As a certified nursing assistant at a Tacoma retirement home and a student in the Central Service/Sterile Processing program at Clover Park Technical College, Yuridia De Jesus has come a long way since she and her daughter accompanied a friend across country and arrived in Tacoma a little more than a year ago.
“When I got here, I felt that I was nobody,” she says, “mainly because I don’t have family here, besides my friend’s family and my boyfriend… I didn’t have anything, no career, nothing to prove who I was.”
Yuridia attended GED prep courses at Tacoma Community House (TCH) and got her degree, while also completing her Nursing Assistant Certification through a joint program of TCH and Bates Technical College. TCH provided her with transportation and daycare assistance, worked with her on her resume, and helped arrange volunteer job-training opportunities at Goodwill (where she was eventually hired) and St. Joseph Medical Center.
Yuridia, who is 26, was born and raised in Bronx, New York. Her parents are Mexican immigrants. In her late teens and early twenties, she lived in Mexico, where she had a child. She worked briefly on a farm and, then, her fluency in both Spanish and English helped her land a job at a radio station. Her partner, however, was abusive, so she left behind the bad relationship, returning to the United States with her young daughter.
Back in New York, Yuridia worked for a time at a laundromat. “I had a shift from 2:30pm to 11pm o’clock,” she says. Her daughter “would go to preschool in the morning, but in the afternoon I didn’t have anybody to take care of her, and she would go with me to work.” There, Yuridia would arrange large bags of laundry in a circle and place her daughter in the center, to hide her.
“I knew I was abusing my manager’s policies,” she admits. “[My daughter] was so funny there, hidden. Each time I saw somebody come near, I would tell her to be quiet and stay there, drawing, playing. She was small—she was like three or four years [old].”
Upon arriving in Tacoma, without a job or a high school diploma, and needing money to buy food and pay rent, she went to the Department of Social and Health Services (DSHS), where she was approved for Temporary Assistance for Needy Families (TANF) and was enrolled in the WorkFirst program, which provides job assistance and training. That brought her to TCH.
Initially, one of Yuridia’s big struggles was transportation. She didn’t drive and bus service near her place was spotty, particularly compared to New York. “If you miss the bus, then you can take the subway,” she says of life there. “If you miss both, you could take a cab. You could find a cab on every corner.” Getting to TCH from her home near 72nd Street required getting up early and taking two buses that ran infrequently.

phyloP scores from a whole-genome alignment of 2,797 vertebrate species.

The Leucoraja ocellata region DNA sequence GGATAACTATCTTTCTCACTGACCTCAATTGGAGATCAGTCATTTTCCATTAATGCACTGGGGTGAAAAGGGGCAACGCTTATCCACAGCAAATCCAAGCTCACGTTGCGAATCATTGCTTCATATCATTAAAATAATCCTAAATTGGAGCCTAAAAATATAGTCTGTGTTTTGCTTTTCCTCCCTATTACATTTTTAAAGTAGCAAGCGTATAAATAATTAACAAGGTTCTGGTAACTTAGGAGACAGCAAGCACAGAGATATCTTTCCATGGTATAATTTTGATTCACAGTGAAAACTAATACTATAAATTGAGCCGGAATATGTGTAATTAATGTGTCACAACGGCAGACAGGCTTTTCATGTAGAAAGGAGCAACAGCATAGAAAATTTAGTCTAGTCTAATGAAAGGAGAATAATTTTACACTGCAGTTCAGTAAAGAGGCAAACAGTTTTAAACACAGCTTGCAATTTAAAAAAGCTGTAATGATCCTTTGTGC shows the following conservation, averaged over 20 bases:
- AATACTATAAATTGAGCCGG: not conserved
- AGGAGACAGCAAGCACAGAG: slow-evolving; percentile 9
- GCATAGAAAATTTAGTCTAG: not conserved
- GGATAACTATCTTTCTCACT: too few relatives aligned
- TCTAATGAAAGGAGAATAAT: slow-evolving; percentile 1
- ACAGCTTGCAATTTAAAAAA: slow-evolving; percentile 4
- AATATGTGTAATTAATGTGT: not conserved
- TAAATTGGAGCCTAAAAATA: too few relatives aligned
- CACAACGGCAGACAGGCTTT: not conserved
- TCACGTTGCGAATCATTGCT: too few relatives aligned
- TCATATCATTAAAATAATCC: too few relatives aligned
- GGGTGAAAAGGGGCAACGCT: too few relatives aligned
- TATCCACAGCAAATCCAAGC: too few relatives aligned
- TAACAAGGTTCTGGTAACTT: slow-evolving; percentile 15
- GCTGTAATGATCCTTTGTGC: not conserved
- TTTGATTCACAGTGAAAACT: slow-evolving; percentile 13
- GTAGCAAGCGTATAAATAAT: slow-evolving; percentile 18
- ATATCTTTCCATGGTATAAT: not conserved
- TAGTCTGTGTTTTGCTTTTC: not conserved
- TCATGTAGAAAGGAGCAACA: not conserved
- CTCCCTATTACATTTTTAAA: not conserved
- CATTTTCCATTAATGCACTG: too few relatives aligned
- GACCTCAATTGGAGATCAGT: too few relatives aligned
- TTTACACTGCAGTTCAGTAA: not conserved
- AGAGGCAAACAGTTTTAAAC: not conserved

Finding and coordinating childcare for her daughter was also a challenge. Yuridia needed to drop her off early to get to TCH for class, go to work, then go back and get her daughter—all by bus—but somewhere close enough that they wouldn’t arrive home so late that it was dark.
Despite the hurdles, she was able to complete the GED program at TCH in just two months, a process that normally takes students at least six months to finish. “That helped me a lot,” she says, “because when I try to apply for a job, they were always asking me for my GED or high school diploma. I didn’t have one, so I wasn’t able to get a job.”
Her teachers at TCH often stressed self-sufficiency and goal-setting. “First, you write down your first goal,” Yuridia says, “then you write your second goal, then your third goal.” In addition, staff members such as Latasha Ware and Stephanie Hopkins, who work in TCH’s Employment Department, were good at following up. “They were right there, calling me. ‘Oh, how are you doing? I haven’t seen you. What are you doing? What’s next with this?’ They would be right there with you. They won’t let you down.”
They were right there, calling me… They would be right there with you. They won’t let you down.
Completing the GED and Nursing Assistant Certification programs simultaneously “was hard,” she admits. “I rarely saw my daughter. I just saw her in the morning, getting her ready to go to school, the bus would come pick her up, but then I would come back here. And then, after I finished the GED, I was going to school [TCH] to Bates, and then volunteering at St. Joseph in the afternoon.” Still, once Yuridia began the two programs, she found she was motivated to keep going. “It just depends on you… how fast you want to finish it, and how much effort you put in to finish your goal.”
Yuridia has two quarters left in her Central Service/Sterile Processing program at Clover Park. She’s also considering enrolling in the school’s Surgical Technology program. According to the Clover Park website, the median salary for sterile processing technicians in Washington State is $34,900 per year, while for surgical technologists it’s $50,300 a year. Yuridia’s goal is to make a bit more money to get a bigger place and have a better, more comfortable life for her and her daughter. “I don’t want her to struggle like I’ve had to struggle,” she says.
Yuridia and her boyfriend got engaged on July 4, which also happens to be Yuridia’s birthday. They plan to get married soon, but for now they’ll keep it low-key, without a big ceremony—at least until he has secured his U.S. citizenship with help from TCH, Yuridia says. “Then we’ll have reason to celebrate.”
Andy Boynton lives in Gig Harbor with his wife and their two boys. He works as a writer and editor and volunteers for Tacoma Community House to help tell client stories.